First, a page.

She is one of Africa’s most respected scholars. At 86 years old, Catherine Coquery-Vidrovitch published her Mémoires, Africa’s Choice, in which she returns to her singular journey. The researcher was one of the very first, in France, to have worked on what, at its beginnings, did not yet constitute a discipline: African history. While her colleagues claimed, convinced, that Africa was a continent without history, she fought a number of prejudices, she who was also above all seen as a woman, young and anchored to the left.
Born in 1935, Catherine Coquery-Vidrovitch explains her commitment to Africa by the empathy she felt for populations who, like her child, experienced a situation of occupation, resistance and underground. Recruited in 1962 within the Ecole Pratique des Hautes Etudes, she set foot for the first time in sub-Saharan Africa in Gabon, in 1965, and discovered a neocolonial Africa where former colonial administrators became cooperants. The relations of domination, contempt and the most vile racism have not changed. As a keen observer, Catherine Coquery-Vidrovitch narrates through the menu the shortcomings of the Franco-African experience and her fight to change the outlook on African societies.
“The need for a global vision”
During her career, she trained many historians of the continent in France, the United States and a dozen African countries – including the Cameroonian thinker Achille Mbembe and the former Ivorian president Laurent Gbagbo. She was one of the first to study the history of women, youth and urbanization in Africa, but also the place of the continent in world history, as well as that of slavery and colonization in French history. Its work has marked several generations of researchers as it has opened up many projects.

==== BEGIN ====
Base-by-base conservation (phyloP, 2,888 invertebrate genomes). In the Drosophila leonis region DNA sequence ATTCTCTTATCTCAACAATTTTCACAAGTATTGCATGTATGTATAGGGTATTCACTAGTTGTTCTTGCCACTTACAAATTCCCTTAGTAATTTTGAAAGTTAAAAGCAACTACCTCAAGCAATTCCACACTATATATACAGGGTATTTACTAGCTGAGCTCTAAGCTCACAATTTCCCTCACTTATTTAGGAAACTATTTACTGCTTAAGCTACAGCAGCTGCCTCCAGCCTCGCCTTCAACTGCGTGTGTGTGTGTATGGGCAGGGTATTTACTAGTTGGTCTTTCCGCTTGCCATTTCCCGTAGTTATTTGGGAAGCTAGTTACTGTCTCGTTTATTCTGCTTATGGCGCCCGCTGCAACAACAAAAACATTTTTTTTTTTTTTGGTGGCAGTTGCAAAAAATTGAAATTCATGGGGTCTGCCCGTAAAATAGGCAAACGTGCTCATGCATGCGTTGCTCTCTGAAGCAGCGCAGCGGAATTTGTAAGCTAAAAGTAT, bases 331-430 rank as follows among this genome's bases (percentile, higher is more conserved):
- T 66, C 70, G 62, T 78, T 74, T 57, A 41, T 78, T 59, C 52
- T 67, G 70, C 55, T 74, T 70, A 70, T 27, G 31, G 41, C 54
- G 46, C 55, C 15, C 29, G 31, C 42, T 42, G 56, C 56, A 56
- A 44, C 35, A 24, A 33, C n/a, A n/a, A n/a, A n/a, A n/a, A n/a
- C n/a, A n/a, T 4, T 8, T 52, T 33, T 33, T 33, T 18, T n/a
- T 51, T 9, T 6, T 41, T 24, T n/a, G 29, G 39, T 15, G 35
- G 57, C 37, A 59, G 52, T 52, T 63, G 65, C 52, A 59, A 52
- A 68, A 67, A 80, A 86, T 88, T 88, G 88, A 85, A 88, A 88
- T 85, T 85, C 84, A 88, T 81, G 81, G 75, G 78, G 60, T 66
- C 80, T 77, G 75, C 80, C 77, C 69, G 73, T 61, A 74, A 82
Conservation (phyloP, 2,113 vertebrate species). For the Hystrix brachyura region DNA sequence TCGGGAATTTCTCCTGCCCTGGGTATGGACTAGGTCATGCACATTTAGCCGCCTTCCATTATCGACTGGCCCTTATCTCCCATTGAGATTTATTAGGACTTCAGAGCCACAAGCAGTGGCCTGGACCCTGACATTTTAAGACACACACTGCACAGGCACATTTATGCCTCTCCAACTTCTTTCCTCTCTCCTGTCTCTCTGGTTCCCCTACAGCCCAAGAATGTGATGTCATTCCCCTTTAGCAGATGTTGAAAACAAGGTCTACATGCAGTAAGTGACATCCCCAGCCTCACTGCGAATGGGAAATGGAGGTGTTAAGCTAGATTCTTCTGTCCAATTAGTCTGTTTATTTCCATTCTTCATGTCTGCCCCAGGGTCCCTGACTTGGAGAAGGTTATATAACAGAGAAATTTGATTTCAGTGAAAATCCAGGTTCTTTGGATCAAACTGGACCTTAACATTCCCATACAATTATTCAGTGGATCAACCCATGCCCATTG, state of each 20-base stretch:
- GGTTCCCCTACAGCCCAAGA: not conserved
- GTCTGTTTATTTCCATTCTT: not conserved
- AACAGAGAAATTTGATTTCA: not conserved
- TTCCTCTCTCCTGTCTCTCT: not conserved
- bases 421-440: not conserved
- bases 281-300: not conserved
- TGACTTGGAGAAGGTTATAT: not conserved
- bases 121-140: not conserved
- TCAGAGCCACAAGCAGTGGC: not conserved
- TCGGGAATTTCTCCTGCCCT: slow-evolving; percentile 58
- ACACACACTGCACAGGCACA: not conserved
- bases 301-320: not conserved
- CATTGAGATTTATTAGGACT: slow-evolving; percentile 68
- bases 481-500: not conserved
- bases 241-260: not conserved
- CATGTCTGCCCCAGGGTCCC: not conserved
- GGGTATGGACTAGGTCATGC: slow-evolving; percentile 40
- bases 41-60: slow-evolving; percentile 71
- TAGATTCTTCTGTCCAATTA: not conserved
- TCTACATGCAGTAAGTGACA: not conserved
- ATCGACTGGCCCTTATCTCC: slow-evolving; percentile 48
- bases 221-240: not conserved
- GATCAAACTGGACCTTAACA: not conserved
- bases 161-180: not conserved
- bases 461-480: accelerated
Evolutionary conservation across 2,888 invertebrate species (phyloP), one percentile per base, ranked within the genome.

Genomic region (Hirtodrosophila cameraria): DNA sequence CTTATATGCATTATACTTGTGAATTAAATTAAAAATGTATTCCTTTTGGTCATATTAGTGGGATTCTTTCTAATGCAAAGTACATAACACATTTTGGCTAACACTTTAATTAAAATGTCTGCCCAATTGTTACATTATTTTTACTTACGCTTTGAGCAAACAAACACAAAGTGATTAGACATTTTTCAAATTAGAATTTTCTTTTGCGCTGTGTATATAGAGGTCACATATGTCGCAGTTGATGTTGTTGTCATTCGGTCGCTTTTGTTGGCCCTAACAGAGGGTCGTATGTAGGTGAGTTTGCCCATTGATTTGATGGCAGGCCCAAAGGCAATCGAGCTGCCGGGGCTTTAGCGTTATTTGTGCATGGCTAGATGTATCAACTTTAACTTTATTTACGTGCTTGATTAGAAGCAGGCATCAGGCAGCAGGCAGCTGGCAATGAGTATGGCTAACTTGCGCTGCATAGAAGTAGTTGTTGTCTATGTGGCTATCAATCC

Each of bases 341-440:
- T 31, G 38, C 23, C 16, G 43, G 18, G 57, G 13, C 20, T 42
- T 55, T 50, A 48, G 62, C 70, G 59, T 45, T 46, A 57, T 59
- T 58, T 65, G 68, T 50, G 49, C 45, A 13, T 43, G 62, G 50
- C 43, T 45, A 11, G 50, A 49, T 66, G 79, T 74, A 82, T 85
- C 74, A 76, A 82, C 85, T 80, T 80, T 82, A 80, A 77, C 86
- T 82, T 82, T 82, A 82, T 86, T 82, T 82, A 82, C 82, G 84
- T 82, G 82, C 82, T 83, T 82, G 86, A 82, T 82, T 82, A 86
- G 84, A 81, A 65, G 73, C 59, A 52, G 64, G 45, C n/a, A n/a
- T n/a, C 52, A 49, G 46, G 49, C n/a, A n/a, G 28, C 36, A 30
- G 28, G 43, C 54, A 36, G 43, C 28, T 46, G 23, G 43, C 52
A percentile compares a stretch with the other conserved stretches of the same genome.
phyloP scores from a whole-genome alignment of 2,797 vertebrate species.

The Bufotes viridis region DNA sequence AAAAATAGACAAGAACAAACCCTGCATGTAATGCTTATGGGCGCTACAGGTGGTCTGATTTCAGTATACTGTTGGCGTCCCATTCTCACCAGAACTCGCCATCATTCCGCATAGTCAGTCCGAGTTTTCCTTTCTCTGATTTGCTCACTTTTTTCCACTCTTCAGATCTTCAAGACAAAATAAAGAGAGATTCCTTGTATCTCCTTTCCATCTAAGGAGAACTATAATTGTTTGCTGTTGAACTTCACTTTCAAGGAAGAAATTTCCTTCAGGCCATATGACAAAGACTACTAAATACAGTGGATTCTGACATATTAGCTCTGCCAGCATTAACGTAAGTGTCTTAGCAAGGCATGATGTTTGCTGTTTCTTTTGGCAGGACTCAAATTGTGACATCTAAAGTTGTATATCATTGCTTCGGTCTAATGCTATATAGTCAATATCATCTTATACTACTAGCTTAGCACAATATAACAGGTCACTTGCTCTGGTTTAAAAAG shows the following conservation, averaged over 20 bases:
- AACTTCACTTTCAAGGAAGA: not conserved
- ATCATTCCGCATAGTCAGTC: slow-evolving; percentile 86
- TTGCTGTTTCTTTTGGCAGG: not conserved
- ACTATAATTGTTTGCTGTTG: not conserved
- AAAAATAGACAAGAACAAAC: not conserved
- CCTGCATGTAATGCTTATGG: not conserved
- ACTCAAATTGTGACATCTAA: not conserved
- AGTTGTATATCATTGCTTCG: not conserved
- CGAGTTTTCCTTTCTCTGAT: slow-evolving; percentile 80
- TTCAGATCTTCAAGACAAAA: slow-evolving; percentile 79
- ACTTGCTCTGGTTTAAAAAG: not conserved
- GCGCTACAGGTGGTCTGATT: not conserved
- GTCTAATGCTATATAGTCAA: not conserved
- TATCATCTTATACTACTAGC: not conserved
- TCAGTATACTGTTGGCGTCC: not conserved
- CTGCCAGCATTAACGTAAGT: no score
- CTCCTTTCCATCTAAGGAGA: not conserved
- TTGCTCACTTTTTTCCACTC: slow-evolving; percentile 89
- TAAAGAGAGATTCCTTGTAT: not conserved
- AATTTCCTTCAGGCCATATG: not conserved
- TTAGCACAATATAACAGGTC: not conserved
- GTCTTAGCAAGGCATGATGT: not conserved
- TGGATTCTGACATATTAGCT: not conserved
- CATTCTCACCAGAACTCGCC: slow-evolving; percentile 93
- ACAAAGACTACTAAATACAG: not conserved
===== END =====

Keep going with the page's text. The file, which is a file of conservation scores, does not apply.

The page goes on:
In fact, the research laboratory that she created at the University of Paris-VII enabled her to introduce, in the 1990s, “The demand for a world vision, both globalized and specific, of the evolution of non-Western societies studied in themselves and not through the reductive prism of the Western gaze – what is today called the connected story, that we had invented before the letter “, writes this pioneer in her book, claiming that “The recognition of African history was thus the great struggle of [s]a professional life ”.
Africa’s Choice. The struggles of a pioneer in African history, by Catherine Coquery-Vidrovitch, La Découverte, 304 pages, 22 euros
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“The Choice of Africa”, by Catherine Coquery-Vidrovitch: the itinerary of a pioneer